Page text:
Video

Bouncing Droplets Reveal New Leidenfrost Effect

Physics 14, 160
Droplets floating on vapor cushions can bounce off each other when they are composed of different liquids.
F. Pacheco-Vázquez et al. [1]
An ethanol droplet bounces around a water droplet before eventually merging. The temperature of the concave metal surface is 250C .

Sprinkle some water on a sufficiently hot pan, and the droplets skitter across the surface, insulated from rapid boiling by a layer of water vapor upon which they float. New experiments show that this “Leidenfrost” effect can occur between two droplets of differing liquids [1]. A gas layer develops between the droplets, causing them to bounce off each other for seconds or minutes before finally merging. The researchers behind the experiments say that their work could help improve understanding of the interactions of fuel droplets with hot engine surfaces.

F. Pacheco-Vázquez et al. [1]
Ethylene glycol (clear) and chloroform (blue) have such different boiling points that the vapor layer between the droplets is visible when they collide.

In the experiments, performed by Felipe Pacheco-Vázquez of the Autonomous University of Puebla, Mexico, and his colleagues, the researchers used a metal plate with a slightly concave top surface and heated it to 250C. They placed a series of water droplets onto the surface and observed them merging into a blob at the lowest point in the center. However, when the team added an ethanol droplet, it did not immediately merge but instead bounced many times against the larger water droplet. Based on results from ten different liquids, the team suggests that the rebounds are caused by a vapor layer between droplets, similar to the one that each droplet produces underneath itself. According to this theory, there are three separate Leidenfrost layers involved in the two droplets, so the researchers call it a “triple Leidenfrost” effect.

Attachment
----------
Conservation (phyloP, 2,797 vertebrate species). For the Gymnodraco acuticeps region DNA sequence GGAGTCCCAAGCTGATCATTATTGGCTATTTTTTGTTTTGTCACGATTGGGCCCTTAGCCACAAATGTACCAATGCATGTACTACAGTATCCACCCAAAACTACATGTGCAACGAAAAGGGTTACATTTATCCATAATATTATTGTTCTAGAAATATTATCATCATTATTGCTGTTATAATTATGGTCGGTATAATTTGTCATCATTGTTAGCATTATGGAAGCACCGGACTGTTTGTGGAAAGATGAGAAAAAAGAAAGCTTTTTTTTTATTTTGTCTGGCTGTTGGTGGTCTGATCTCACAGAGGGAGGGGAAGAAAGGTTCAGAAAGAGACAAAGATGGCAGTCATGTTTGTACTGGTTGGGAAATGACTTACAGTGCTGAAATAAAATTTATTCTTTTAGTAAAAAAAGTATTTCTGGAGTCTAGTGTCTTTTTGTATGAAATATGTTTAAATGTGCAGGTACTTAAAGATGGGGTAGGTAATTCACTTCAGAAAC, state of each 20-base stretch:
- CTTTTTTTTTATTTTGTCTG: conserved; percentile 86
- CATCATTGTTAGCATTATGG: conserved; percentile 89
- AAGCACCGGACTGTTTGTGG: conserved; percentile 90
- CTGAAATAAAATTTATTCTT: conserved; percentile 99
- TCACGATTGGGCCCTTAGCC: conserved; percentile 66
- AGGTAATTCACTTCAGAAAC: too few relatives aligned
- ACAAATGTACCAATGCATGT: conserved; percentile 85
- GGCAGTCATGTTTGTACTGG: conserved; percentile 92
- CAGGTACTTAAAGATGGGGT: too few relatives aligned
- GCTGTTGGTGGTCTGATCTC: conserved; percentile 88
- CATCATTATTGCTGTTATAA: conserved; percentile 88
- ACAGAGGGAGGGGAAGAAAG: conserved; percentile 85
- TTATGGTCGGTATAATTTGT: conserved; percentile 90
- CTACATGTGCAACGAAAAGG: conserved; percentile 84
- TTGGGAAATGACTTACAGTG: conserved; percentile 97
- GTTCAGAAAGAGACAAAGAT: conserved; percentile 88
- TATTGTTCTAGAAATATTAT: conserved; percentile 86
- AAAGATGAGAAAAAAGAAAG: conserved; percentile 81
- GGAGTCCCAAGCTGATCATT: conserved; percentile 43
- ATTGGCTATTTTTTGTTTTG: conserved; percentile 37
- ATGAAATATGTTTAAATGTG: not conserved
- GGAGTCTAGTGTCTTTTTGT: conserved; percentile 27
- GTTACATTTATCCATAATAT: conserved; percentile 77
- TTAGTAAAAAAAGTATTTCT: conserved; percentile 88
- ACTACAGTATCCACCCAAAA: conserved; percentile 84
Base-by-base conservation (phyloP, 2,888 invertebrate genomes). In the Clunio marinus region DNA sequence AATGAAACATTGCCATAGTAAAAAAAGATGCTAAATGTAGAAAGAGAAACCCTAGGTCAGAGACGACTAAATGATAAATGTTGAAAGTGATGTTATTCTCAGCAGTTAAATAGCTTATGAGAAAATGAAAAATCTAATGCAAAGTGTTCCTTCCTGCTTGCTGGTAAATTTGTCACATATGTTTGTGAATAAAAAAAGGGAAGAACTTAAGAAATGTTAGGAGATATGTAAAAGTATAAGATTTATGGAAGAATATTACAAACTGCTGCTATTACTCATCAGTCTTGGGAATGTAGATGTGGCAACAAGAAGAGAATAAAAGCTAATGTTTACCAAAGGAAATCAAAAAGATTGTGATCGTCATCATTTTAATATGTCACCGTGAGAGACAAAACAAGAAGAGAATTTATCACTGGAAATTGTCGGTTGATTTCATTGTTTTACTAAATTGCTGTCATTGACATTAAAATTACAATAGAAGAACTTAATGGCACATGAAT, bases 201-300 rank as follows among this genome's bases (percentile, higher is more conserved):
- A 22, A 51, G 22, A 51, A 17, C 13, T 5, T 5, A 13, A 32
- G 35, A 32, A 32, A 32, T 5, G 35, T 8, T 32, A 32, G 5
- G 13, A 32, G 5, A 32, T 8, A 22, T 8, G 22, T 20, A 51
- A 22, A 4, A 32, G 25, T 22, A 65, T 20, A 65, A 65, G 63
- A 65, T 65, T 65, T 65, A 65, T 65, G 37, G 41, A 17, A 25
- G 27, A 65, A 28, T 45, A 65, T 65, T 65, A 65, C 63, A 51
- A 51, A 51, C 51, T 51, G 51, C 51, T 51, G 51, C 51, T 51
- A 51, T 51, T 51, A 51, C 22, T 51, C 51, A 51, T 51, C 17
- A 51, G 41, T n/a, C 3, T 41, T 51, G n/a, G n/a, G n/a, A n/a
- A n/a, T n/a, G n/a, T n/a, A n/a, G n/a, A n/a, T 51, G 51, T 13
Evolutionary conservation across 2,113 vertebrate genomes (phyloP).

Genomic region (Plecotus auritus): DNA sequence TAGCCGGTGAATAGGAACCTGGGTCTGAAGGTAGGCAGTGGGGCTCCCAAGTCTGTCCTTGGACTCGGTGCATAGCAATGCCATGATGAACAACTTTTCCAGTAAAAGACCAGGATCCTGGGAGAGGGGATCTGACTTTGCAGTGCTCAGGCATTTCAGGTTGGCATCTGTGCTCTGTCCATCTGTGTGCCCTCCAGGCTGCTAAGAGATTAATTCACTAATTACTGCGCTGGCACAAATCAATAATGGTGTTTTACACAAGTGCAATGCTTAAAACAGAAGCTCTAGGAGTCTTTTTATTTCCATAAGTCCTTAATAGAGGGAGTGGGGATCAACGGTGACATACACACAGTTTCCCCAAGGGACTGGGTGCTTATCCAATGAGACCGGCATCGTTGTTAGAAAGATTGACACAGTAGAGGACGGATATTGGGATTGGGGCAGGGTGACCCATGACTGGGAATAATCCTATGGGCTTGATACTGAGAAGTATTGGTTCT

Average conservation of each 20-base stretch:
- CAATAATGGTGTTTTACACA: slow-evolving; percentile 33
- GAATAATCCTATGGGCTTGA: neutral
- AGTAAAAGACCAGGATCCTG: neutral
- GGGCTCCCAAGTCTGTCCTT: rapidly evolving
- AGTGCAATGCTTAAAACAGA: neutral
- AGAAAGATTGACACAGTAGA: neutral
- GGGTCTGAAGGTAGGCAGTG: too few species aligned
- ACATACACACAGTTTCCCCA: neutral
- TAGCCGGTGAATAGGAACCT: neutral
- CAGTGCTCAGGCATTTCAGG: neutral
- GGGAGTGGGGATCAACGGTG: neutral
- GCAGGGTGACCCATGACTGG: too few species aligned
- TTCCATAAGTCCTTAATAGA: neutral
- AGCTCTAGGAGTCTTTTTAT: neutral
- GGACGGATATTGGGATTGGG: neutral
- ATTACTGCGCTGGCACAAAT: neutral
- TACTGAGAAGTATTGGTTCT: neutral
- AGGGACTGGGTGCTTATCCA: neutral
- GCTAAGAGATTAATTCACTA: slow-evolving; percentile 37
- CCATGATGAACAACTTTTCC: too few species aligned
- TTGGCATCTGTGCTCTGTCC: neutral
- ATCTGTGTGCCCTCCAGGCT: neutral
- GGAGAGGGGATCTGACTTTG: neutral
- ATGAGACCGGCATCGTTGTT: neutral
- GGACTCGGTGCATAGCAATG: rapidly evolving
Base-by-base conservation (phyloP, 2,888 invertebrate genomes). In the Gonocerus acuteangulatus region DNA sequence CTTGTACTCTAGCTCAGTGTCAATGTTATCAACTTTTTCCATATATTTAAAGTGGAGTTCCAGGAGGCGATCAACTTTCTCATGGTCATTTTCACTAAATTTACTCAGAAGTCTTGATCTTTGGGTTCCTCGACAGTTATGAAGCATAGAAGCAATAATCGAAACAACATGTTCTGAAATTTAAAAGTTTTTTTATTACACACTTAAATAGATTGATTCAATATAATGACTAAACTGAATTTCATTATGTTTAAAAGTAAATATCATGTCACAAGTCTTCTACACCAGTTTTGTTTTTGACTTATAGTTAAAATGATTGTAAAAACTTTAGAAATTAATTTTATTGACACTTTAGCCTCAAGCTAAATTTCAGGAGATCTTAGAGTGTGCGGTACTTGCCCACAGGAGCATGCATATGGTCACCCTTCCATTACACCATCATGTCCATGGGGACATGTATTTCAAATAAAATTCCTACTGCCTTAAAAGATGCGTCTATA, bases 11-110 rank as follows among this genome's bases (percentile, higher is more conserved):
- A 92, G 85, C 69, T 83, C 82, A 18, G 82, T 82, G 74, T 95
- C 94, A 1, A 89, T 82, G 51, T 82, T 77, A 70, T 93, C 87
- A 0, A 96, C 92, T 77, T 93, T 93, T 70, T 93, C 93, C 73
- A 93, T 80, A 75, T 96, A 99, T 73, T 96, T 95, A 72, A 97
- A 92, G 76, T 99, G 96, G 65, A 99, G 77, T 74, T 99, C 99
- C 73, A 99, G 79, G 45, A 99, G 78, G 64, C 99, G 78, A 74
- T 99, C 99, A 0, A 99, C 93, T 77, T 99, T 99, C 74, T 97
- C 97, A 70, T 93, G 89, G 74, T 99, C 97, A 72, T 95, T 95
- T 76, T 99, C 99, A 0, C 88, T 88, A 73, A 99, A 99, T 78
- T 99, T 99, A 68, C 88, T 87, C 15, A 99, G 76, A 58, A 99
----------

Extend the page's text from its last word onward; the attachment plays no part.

F. Pacheco-Vázquez et al. [1]
When droplets of ethylene glycol and chloroform merge, the chloroform droplet explodes because its boiling point (54C) is so much lower than that of ethylene glycol (190C).

In these conditions, the liquids are essentially at their boiling points, so for example, water would be at about 93C (given the altitude of the lab in Puebla, Mexico) and ethanol at about 72C. This large temperature difference can generate a Leidenfrost layer between droplets. Eventually, however, the more rapidly evaporating ethanol droplet becomes so small that it can’t generate enough vapor to withstand the attraction to the water. In other cases, when the difference in boiling points is too small for a Leidenfrost effect between droplets, they merge without any bouncing.

F. Pacheco-Vázquez et al. [1]
Too hot to merge. Two droplets on a sufficiently hot surface will float on vapor cushions (L1 and L2). The new experiments show that two droplets of different fluids can also form a vapor boundary between them (L3) when their boiling temperatures are different enough.Too hot to merge. Two droplets on a sufficiently hot surface will float on vapor cushions (L1 and L2). The new experiments show that two droplets of different fluids can also form a vapor boundary between them (L3) when their boiling temperatures are... Show more

–David Ehrenstein

David Ehrenstein is a Senior Editor for Physics Magazine.

References

  1. F. Pacheco-Vázquez et al., “Triple Leidenfrost effect: Preventing coalescence of drops on a hot plate,” Phys. Rev. Lett. 127, 204501 (2021).

Subject Areas

Fluid Dynamics

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